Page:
Three breathing techniques to help you feel calmer now

three breathing techniques to help you feel calmer now

One of the few good things to be said about anxiety is that there are lots of ways to deal with it, both in the long and short term. And if you want something that will help immediately, breathing techniques are your superpower.

What I like about deep breathing techniques is that you can use them any time you like; whether you feel anxious when driving or in any other situation. Or maybe you’re feeling fine, but you’re about to go into a situation that you find stressful. This is why I always make time for deep breathing before I’m going to do a talk or an interview. It grounds you in calm and helps you step out into the world from a place of peace rather than stress.

breathing techniques to help you feel calmer now

These are three of my favourite breathing techniques. They’re all easy to do and will help you feel calmer.

1: The Box Breath

I really like this one. It’s so easy and quite hypnotic once you get into it. I wouldn’t do it when driving (because of the visualisation element) but it’s a good one to do before a drive.

Box Breathing, also known as Square Breathing or Sama Vritti Pranayama is a breathing method from yoga. It’s very simple – breath in deeply through your nose for a count of four; hold the breath for another count of four; then exhale for four again; and pause again for a final count of four.  As you go through these four stages, imagine tracing out the four sides of a flat, square box shape with your breath. Repeat your slow breaths all around the box until you feel calm and centred.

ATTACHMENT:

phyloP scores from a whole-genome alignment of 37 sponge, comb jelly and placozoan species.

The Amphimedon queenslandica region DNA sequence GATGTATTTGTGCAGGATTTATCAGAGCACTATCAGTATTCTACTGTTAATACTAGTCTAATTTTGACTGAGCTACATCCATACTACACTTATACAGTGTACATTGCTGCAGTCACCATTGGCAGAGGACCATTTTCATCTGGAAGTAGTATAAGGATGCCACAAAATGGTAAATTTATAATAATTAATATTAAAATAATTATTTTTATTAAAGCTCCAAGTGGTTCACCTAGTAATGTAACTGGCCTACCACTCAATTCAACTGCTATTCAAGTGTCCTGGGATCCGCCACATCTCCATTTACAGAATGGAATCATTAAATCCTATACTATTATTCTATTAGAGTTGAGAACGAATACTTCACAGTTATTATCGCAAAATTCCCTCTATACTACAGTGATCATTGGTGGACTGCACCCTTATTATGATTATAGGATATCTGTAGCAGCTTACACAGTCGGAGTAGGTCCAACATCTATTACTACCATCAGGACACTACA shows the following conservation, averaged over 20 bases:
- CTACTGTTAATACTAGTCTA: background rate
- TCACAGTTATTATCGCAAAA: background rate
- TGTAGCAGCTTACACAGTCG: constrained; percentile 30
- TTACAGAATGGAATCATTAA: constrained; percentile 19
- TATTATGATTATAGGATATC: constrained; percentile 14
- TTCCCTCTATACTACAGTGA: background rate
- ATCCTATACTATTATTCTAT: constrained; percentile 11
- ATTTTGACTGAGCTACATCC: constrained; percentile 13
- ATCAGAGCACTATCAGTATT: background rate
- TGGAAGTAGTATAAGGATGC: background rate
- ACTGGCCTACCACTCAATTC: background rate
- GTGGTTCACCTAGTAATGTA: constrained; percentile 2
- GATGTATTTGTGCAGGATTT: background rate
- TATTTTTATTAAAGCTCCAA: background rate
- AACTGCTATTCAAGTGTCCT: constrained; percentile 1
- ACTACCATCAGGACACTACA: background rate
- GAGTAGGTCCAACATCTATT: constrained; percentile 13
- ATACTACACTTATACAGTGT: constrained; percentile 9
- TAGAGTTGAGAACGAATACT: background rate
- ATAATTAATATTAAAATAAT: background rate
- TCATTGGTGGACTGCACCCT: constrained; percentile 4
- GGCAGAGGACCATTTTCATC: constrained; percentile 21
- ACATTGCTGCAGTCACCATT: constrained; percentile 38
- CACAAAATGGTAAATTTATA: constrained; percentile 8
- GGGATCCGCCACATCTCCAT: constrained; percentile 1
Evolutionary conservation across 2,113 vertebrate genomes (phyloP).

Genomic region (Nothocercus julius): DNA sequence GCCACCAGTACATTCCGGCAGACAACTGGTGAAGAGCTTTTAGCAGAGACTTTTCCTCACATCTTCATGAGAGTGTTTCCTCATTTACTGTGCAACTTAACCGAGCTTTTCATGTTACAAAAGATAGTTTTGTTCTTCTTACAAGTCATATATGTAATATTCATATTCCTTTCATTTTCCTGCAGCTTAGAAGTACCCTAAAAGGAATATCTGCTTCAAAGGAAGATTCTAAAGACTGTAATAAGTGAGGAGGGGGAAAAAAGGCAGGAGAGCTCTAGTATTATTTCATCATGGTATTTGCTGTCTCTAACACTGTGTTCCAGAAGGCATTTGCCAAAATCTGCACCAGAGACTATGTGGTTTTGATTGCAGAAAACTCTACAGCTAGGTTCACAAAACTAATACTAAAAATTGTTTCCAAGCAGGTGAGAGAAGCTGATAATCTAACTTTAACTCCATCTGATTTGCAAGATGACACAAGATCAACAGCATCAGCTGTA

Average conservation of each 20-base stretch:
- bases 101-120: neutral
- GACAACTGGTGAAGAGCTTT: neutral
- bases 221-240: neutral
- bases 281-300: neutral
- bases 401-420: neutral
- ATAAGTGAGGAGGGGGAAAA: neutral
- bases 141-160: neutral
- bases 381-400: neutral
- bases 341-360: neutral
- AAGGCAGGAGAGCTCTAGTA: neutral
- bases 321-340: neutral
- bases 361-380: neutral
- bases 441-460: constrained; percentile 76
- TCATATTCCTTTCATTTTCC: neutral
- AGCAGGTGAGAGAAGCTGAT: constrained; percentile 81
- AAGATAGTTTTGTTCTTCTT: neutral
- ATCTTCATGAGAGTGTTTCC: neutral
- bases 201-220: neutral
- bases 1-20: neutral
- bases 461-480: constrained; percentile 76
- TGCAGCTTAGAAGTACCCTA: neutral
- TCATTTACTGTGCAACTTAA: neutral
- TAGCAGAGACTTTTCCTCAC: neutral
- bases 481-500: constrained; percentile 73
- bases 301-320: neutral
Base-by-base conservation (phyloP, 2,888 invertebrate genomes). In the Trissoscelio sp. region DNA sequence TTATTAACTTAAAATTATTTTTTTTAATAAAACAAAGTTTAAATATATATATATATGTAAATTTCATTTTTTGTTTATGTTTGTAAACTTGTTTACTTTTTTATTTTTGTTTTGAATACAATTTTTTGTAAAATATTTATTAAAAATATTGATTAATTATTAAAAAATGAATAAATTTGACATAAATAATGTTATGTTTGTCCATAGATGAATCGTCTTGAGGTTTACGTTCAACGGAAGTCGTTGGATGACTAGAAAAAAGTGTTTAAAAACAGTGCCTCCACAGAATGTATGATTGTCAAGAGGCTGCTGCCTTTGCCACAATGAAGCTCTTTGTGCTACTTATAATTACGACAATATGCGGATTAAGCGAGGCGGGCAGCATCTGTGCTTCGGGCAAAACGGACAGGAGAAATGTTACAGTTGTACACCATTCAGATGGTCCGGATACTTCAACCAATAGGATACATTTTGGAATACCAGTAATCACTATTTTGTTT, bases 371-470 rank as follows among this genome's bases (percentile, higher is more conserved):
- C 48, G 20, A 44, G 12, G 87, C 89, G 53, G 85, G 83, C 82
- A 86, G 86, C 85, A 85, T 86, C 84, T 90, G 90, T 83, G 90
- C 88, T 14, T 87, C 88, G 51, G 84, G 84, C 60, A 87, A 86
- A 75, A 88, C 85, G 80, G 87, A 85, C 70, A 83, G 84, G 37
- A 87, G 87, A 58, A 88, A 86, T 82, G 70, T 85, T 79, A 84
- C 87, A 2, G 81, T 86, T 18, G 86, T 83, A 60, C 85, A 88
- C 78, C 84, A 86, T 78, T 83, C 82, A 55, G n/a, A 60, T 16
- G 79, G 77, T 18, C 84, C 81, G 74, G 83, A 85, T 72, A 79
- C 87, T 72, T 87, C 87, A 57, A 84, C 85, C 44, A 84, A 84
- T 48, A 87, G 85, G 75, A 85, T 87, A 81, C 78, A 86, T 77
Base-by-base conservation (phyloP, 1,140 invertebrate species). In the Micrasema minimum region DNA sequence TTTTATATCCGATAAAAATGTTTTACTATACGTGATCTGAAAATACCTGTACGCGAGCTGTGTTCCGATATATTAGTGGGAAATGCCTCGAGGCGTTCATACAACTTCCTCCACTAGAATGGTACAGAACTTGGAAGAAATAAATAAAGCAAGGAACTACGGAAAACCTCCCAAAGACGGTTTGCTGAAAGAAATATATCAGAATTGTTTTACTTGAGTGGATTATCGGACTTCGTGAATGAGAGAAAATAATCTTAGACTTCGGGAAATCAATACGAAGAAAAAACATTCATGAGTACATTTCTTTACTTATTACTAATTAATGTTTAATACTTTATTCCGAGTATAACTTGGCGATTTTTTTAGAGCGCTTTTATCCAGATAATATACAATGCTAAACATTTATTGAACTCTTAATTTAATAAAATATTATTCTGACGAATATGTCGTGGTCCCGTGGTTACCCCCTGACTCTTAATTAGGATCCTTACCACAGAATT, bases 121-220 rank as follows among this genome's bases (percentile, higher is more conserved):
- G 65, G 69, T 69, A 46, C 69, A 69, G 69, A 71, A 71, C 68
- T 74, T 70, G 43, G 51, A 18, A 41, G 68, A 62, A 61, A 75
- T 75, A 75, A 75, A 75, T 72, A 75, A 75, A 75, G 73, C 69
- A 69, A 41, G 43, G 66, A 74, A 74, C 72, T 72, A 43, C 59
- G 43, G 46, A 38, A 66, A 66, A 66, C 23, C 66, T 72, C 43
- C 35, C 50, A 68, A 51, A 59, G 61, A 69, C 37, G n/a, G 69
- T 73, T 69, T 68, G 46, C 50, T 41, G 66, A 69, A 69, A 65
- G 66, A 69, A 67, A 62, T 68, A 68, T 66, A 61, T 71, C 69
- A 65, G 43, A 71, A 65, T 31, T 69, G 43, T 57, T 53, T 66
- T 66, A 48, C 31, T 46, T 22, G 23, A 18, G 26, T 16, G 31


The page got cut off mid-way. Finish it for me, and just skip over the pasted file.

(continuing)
2: The Physiological Sigh

I discovered this easy and amazingly effective breathing technique recently. It’s not hugely well known but definitely deserves to be. All it is, is two inhales, followed by an extended exhale. This works to lower your levels of CO2 and leave you feeling calmer.

This video explains it well

3. Belly Breathing AKA Diaphragmatic breathing

This is a good extra-calming one to do, especially if you’re lying down so you can see your midriff moving. Place your hands on your stomach. Breathe in through your nose until you can see your belly rising. Then breathe out through the mouth for twice as long. Repeat as often as you need to.

The aim here is to fully engage your stomach, abs and diaphram in the breath. Your breaths will then become deeper and slower, lowering the heart rate and blood pressure. It’s particularly good for dealing with existing stress and anxiety and for those times when you want to feel calmer quickly.

Have you tried these breathing techniques? How did you get on? What helps you feel calmer? Leave a comment, I’d love to hear from you

You’ll find more help with dealing with anxiety here

My book Change Your Life in 5 Minutes a Day contains more tips like these and is out now